To many, Halloween is more than just a holiday that comes around once a year; it is a way of life, and Black women are no exception to living like that — in homage to horror and the occult.
With the decades-long lack of representation of Black women in horror films — notwithstanding several exceptions like Candyman (1992) and Blaxploitation-era flicks like Blacula (1972) — many people don't know about the history of Black women’s participation in horror and their presence in the Halloween and horror community. Now there are countless Black women creators who dedicate their content to their love of the occult and classic horror genres, but more often than not, they do not get the exposure they deserve. Thanks to films and series like Get Out (2017), Us (2019), the Candyman reboot (2021), Lovecraft Country (2020) and more, there is hope that this invisibility may soon change and end.
Blogger Michelle O’Brien, known as “Michelle Halloween,” fondly recalls a refreshing Halloween breeze as a fourth grader in Southern California.
“I remember the leaves blew and it was kind of warm, but it was like this spicy type of breeze that wafted through the school and I'm waiting in line to be let out, thinking, ‘OK, in a few hours, I'm going to be trick-or-treating. I can go home and go through my candy and I can eat it all night.' And it was that first dream that never left me,” she tells Yahoo Life.
The mother of four started her Halloween blog in 2019 after dealing with some mental health issues and admits she never thought it would take off like it has. Having been able to attend premier horror events and interview many horror icons, O’Brien also uses her platform to bring awareness to the heaviness within the realities of her Blackness, womanhood and queerness.
“As a Black fat woman, I'm living in an American nightmare right now, the actual horror story,” O’Brien notes. "It's so overwhelming at times, but all I can do is keep writing about my experiences.”
For Josy Love, a horror content creator in Fulton, Calif., her love affair with Halloween began in adulthood after being cast as a haunt monster at a haunted farm attraction, but says she has always loved dressing up as someone else since she was a kid.
“Dressing up and parading around was always a joy,” she admits. “I was super shy growing up and didn't think it was for me, but I wanted to try it for a week just to see what it was like; a week turned into two and next thing I knew I had stayed in the fog all season. Fast-forward and now I have creative freedom in a community haunt with my friends.”
Love adds, “Spooky things are just so cute to me — I know, not normally a word associated with creepy scary things. I just love being able to go to the mazes and different haunt events.”
Though the recent successes of Jordan Peele and Misha Green as Black forces in the horror genre shined a spotlight on the Black Halloween and horror community, this community has been around long before and still faces several unique struggles, including lack of representation.
"I have to work harder for exposure. I still don't feel like I'm taken seriously," O'Brien says.
Love notes her confusion when people were surprised to see her in these spaces.
“When I first started, I remember being confused by how shocked many people were to see a Black woman at these Halloween events, especially as a haunt actress," Love recalls. "Luckily I came at time where the hard parts were already paved by the women who came before me. For me, a majority of reactions I experienced were shock, then excitement for seeing another Black woman. Now, I think so many more are coming in to the community and there's less of that, which I hope means it's normalizing now to see haunting Black women. I'm thankful the haunt community has been so welcoming to me and I hope for the same to others."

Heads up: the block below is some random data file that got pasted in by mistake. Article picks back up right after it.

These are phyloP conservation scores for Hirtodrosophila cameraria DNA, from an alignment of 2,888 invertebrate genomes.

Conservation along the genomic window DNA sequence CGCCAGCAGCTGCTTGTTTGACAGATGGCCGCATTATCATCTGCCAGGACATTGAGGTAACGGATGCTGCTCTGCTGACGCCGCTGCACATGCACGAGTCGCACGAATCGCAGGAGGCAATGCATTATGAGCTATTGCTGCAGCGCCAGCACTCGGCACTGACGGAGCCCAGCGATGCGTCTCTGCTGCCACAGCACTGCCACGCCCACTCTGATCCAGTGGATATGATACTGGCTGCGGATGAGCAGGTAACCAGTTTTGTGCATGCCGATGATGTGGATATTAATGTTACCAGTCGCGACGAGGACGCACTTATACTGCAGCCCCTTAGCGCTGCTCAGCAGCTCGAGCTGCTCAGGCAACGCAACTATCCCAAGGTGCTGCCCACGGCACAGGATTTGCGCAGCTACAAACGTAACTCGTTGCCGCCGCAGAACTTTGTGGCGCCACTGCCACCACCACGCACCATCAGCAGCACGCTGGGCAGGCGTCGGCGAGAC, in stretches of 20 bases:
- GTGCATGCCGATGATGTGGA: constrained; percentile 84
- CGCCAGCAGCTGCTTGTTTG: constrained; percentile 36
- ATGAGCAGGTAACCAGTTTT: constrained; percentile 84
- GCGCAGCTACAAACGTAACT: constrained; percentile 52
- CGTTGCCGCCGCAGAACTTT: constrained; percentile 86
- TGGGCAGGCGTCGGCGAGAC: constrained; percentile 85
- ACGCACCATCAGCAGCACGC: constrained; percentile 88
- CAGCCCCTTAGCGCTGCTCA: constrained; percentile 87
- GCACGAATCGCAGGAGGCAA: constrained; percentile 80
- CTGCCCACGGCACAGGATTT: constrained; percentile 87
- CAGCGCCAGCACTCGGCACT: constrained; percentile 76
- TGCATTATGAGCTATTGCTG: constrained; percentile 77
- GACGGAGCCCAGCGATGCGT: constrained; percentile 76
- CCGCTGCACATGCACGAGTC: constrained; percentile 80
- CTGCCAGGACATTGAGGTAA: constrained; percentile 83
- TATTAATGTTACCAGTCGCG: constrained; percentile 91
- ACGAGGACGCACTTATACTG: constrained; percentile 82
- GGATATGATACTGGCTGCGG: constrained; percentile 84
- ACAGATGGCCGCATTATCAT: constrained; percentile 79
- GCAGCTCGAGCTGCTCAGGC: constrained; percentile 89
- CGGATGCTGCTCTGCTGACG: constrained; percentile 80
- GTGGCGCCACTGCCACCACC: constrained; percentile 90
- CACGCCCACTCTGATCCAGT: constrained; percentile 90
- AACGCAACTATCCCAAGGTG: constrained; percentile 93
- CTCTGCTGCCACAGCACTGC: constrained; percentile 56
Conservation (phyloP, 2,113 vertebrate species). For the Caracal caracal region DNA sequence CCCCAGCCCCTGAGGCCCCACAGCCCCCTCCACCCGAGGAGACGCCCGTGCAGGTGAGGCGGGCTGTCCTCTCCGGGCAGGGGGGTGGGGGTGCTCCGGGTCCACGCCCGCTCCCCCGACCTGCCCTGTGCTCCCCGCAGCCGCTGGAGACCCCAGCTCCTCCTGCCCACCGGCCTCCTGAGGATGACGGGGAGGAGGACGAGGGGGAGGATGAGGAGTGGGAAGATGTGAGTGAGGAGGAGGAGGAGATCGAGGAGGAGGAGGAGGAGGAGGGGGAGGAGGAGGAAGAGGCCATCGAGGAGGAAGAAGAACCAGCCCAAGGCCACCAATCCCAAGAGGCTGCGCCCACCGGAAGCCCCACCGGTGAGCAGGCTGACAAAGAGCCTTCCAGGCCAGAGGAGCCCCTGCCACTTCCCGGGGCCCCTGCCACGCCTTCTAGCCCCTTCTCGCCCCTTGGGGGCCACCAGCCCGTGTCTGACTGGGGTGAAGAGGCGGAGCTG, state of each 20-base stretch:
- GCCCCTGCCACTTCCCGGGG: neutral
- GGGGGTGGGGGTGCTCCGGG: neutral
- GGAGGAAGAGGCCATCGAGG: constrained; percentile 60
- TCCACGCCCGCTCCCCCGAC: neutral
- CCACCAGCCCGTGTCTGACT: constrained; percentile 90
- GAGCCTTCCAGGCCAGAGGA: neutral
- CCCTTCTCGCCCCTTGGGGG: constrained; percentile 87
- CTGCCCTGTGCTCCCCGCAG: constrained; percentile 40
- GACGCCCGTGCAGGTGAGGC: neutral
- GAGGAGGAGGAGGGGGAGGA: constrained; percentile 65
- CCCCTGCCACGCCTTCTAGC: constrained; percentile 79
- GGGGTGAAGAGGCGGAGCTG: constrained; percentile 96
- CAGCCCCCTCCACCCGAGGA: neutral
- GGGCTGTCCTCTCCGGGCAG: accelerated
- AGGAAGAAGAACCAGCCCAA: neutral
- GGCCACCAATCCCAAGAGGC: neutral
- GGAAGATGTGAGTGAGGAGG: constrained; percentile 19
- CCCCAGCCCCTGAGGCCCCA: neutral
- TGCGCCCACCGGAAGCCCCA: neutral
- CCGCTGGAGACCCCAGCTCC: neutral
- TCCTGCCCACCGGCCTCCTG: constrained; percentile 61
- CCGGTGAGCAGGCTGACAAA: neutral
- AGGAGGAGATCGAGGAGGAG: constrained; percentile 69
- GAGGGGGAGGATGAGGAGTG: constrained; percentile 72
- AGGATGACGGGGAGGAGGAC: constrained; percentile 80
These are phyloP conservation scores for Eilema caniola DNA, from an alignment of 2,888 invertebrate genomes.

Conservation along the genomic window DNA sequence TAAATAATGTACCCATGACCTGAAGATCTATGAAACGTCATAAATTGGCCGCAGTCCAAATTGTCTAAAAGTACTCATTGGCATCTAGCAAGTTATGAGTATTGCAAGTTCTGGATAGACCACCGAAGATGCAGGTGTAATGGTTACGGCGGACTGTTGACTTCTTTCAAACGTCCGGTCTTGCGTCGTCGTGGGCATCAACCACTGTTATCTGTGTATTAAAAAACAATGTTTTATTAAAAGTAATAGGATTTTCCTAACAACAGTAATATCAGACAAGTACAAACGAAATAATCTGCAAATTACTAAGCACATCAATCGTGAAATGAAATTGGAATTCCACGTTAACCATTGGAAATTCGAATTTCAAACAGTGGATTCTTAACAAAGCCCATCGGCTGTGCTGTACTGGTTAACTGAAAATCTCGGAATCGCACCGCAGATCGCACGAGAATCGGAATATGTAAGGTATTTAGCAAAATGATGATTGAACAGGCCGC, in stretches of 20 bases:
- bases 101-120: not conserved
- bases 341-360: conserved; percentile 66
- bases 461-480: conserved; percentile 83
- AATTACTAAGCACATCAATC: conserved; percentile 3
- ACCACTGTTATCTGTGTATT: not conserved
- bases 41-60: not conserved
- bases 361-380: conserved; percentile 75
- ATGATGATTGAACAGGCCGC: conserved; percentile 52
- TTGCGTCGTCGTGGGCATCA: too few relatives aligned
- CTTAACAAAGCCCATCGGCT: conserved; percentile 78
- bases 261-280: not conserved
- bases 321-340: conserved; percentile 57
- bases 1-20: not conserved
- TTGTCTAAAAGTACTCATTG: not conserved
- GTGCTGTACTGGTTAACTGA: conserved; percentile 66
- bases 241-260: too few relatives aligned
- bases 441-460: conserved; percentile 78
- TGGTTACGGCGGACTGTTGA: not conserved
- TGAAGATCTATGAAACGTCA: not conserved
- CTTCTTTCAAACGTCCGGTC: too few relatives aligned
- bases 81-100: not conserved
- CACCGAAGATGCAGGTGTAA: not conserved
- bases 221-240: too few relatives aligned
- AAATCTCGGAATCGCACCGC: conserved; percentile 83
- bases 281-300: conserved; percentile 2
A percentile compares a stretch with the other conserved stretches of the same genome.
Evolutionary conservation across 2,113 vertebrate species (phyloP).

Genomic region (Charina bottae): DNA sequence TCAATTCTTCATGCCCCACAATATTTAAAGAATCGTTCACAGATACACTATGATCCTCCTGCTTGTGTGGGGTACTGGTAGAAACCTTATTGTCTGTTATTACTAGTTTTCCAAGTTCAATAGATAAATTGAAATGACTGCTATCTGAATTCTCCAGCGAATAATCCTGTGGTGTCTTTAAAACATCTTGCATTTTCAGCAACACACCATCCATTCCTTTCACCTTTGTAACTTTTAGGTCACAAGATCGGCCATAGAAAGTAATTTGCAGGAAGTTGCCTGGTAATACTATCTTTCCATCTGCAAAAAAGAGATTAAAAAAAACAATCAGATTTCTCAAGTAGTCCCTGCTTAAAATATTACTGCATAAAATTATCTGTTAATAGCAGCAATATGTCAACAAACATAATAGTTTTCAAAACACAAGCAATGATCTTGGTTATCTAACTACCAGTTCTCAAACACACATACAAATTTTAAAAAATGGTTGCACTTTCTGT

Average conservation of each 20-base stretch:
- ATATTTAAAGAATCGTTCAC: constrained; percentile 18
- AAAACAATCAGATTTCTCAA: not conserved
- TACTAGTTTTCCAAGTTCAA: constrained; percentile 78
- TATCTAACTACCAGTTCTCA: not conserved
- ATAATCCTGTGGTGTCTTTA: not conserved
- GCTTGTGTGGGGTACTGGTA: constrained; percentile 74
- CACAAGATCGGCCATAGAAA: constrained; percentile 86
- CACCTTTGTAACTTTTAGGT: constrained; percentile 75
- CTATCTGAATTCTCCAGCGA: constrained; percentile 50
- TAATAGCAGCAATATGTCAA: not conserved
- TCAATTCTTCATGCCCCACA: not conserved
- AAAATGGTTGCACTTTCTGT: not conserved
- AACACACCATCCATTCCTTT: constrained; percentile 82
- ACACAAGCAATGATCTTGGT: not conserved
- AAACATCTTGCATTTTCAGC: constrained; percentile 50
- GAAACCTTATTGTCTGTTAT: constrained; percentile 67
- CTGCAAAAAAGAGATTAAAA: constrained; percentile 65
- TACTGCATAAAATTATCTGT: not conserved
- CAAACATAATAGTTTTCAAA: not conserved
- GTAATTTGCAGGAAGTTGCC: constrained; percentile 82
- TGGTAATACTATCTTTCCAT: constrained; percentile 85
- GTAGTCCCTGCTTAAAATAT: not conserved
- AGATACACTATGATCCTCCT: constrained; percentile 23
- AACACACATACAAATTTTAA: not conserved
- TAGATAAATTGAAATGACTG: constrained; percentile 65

Former Yahoo Life writer and activist Kamilah Newton, who shares beautiful and haunting makeup looks on Instagram — sometimes even including son Jeyson in the fun —notes the challenges of getting recognition and monetization as a Black creator.
"There's white girls on TikTok becoming millionaires off the [content] that Black people created. I think that those who are in charge really need to do what they gotta do to make it safe and inclusive for people that the general world is already not safe and inclusive for," Newton says. "Instead of [social media] being a direct reflection of the society that we already are needing to work on, [we should be] making it a reflection of the society that we hope to be one day and capitalize off of that because there will always be more blessings wherever there is good."
They have faced challenges as Black women creators, but just their very presence has made an impact. For Newton, it is this impact that keeps her going.
"I do it for the little girl, even in myself, who didn't have [the representation] or people who were trying to inspire them or trying to protect them. Those are the things that motivate me to be Black-women centered all the time. So, you know, it is always good when Black women link up. You know, we only make magic," she says.
And though things have definitely come a long way, there is definitely a long way to go to make sure Black women are represented in horror.
"[I want to see more] inclusivity," O'Brien demands. "I want to see more of us in cornfields. I want to see more of a hosting Halloween shows. I want to see more Black trans woman being given a chance. I want Black excellence to be highlighted."